It’s okay to give up on commitment.
That is, if you believe that lie.
It’s hard not to.
We’re surrounded by options all the to be bought out of our overbearing cellphone contracts, rescued out of a bad timeshare decision or litigated out of our marriages.
You don’t really have to “commit” to anything anymore.
- Lease a vehicle instead of own one.
- Send food back to the kitchen at every restaurant.
- Sign an auto estimate with a mechanic so they can tell you the parts you need to fix your car… so you can go shop for the parts cheaper and have your buddy do the work for free.
- Hang onto the box of whatever you bought so you can upgrade it in a few months simply by showing your receipt and saying, “I wasn’t satisfied with it.”
- Leave any conversation or situation that becomes argumentative.
You may be able to make an argument for some of those things. I wouldn’t argue back. I’m sure a few have reasons for them.
What I’m more pointing out is when this becomes our mindset culturally it will eventually make its way into the church… perhaps even through you.
- Is there a “return policy” when people sign up to serve doing something and get tired of it? Should/shouldn’t there be?
- Is church membership really about the long haul… or is a “temporary contract” about agreeing to do life with each other until something frustrates you? Should/shouldn’t it be?
- Is your role in ministry fixed and constant, or do you believe you can “exchange it” for something you like better? Should/shouldn’t it be?
Again, I’m not saying this is uncommon.
I’m asking if God would consider it Normal.
Once the frustrations of life kick in, we start looking for the fine print that gives us an out. Along the way, we water down the value of something we once were passionate about as nothing more than a “purchase gone bad”.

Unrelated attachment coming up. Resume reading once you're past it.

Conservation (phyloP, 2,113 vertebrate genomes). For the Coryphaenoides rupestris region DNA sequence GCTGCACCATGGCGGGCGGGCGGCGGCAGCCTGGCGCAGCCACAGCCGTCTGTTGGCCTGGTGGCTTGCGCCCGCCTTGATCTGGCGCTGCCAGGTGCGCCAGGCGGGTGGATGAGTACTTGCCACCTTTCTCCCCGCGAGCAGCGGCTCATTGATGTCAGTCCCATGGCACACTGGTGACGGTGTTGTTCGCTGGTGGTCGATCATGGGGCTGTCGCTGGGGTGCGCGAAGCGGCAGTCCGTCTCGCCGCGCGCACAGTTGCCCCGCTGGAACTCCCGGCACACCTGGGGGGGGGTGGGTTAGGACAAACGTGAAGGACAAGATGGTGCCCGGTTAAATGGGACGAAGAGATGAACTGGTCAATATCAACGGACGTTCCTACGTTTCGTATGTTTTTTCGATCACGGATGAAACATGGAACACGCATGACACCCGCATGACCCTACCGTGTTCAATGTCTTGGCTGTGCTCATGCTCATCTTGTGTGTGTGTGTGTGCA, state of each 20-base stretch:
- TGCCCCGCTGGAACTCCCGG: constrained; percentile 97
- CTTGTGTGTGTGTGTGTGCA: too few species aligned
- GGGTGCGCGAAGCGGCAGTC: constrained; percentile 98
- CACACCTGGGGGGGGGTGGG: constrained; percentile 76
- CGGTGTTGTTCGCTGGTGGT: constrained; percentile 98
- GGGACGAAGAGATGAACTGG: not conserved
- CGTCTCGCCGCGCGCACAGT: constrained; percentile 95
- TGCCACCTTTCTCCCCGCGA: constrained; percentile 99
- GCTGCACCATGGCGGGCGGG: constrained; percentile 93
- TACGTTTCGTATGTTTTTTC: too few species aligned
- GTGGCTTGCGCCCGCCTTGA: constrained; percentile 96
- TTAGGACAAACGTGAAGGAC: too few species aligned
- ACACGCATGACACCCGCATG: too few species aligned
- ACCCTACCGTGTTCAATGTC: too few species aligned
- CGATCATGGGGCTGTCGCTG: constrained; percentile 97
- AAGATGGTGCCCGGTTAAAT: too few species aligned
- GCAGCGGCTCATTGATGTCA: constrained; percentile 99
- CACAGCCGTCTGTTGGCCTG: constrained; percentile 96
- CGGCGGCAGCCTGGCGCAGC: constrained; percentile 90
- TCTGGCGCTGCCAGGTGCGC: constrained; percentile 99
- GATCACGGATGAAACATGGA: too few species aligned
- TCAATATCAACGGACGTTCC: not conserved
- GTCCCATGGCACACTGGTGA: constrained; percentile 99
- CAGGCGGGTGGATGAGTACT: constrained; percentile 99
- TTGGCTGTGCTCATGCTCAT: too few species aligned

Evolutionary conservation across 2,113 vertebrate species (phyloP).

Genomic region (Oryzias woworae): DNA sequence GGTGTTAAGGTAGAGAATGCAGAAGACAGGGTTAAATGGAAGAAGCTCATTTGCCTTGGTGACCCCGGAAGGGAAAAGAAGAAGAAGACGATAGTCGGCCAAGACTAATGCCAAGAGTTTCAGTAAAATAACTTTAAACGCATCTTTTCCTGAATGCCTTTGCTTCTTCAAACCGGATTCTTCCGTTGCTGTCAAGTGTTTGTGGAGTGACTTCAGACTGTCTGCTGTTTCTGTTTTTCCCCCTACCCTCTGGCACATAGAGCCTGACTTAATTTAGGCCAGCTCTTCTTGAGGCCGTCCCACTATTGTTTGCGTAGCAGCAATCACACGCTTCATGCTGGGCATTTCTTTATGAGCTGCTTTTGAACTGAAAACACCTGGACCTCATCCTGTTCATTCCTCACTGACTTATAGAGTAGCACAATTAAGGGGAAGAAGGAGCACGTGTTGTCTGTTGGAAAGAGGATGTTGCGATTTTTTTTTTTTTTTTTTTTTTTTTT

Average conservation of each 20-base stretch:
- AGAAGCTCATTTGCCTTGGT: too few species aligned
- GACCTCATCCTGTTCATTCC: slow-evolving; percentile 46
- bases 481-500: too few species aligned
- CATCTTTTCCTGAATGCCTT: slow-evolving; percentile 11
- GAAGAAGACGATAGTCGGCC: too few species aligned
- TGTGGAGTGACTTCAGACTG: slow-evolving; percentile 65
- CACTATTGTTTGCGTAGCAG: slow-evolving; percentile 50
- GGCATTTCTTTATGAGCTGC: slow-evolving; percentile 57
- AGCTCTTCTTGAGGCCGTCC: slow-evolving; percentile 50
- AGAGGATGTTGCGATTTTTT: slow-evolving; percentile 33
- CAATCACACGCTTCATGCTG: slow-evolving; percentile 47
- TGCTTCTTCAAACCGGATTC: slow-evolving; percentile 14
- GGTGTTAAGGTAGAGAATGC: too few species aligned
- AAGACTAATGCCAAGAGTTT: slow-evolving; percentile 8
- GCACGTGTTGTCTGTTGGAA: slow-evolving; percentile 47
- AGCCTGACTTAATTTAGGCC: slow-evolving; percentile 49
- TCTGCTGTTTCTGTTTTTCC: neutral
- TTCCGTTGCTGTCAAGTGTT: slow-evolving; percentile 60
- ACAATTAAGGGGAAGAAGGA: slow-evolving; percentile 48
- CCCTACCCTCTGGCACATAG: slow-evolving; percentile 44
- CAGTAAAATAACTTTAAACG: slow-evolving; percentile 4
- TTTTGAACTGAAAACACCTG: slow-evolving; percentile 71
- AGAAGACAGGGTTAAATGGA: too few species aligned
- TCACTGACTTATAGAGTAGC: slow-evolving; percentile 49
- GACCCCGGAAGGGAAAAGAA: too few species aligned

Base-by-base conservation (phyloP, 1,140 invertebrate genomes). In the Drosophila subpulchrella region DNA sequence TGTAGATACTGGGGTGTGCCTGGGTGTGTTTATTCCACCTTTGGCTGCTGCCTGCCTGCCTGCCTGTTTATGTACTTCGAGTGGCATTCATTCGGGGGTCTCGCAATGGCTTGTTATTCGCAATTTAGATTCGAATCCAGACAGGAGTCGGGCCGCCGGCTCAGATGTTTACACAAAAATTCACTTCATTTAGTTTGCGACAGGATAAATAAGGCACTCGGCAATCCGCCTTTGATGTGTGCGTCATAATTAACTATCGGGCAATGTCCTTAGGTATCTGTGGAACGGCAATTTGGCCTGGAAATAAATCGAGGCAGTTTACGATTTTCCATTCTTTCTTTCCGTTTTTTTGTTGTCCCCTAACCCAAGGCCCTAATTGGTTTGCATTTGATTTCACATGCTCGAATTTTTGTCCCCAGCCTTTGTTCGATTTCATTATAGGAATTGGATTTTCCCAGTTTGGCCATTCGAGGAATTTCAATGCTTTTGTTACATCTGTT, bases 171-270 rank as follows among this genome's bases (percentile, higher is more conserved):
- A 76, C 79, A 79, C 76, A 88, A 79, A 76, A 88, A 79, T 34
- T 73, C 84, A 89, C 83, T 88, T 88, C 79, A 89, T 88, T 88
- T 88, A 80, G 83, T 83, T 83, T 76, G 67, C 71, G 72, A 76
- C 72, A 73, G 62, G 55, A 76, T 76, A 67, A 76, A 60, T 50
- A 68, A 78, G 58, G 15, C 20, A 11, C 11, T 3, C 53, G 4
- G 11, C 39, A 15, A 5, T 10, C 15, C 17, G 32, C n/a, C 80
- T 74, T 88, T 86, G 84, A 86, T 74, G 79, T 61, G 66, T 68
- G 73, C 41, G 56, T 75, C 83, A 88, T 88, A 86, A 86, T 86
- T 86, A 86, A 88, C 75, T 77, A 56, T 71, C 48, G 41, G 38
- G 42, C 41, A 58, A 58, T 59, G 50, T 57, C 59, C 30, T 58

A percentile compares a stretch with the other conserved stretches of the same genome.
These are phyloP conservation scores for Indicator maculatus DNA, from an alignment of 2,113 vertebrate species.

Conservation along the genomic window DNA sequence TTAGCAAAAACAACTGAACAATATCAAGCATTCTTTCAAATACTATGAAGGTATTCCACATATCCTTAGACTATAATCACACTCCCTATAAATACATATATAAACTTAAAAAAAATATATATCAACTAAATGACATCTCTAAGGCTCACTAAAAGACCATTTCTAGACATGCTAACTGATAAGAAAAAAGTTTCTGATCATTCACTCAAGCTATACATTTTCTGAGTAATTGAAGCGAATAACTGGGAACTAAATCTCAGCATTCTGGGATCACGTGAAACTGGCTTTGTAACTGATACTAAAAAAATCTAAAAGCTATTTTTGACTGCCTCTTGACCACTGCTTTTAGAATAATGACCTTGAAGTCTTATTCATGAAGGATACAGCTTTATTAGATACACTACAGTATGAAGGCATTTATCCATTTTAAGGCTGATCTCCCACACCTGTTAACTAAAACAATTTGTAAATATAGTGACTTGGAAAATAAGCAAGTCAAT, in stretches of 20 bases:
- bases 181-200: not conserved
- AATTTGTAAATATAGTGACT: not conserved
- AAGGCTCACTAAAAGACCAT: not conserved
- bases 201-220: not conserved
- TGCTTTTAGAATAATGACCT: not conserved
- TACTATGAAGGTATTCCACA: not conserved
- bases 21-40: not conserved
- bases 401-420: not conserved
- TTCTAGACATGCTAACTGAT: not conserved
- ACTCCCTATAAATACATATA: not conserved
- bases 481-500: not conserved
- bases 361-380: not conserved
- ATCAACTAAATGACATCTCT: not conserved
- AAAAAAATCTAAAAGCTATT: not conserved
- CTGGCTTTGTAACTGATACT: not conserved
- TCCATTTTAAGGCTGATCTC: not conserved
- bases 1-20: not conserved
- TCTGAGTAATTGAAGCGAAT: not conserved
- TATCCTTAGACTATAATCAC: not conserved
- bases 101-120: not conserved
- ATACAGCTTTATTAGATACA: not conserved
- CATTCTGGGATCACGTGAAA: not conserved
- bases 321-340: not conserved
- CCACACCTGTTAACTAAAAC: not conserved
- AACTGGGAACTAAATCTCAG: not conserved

Is our serving missing something… such as serving?
We can rejoice, too, when we run into problems and trials, for we know that they help us develop endurance. And endurance develops strength of character, and character strengthens our confident hope of salvation. And this hope will not lead to disappointment. For we know how dearly God loves us, because he has given us the Holy Spirit to fill our hearts with his love. (Romans 5:3-5)
Dear brothers and sisters,[a] when troubles of any kind come your way, consider it an opportunity for great joy. 3 For you know that when your faith is tested, your endurance has a chance to grow. So let it grow, for when your endurance is fully developed, you will be perfect and complete, needing nothing. (James 1:2-4)
Therefore, since we are surrounded by such a huge crowd of witnesses to the life of faith, let us strip off every weight that slows us down, especially the sin that so easily trips us up. And let us run with endurance the race God has set before us. We do this by keeping our eyes on Jesus, the champion who initiates and perfects our faith. Because of the joy awaiting him, he endured the cross, disregarding its shame. Now he is seated in the place of honor beside God’s throne. Think of all the hostility he endured from sinful people;[c] then you won’t become weary and give up. (Hebrews 12:1-3)
I’m continuously saddened by pastors and youth workers who look for loopholes that let them out of their commitments. We come up with ridiculous reasons that we spray spiritual perfume onto, such as how our dissatisfaction is “God’s way of telling us to move on.” Perseverance, carrying our cross, extending love to our enemies and demonstrating forbearance are things we’re just not interested in.
And so… every summer the pieces move around the chess board. Ministers trade one job for another. Congregation members start attending somewhere “more ________.”
Teenagers and kids take it all in.
When commitment doesn’t matter at home or at church, what messages are we forming into the critical periods of a student’s development? What are we saying does and doesn’t really matter? How does this affect their image of God?
Does God ever completely give up on us? If not, why would we live any differently?
Instead of blaming society for all of this, how about we start owning how we contribute to the mess?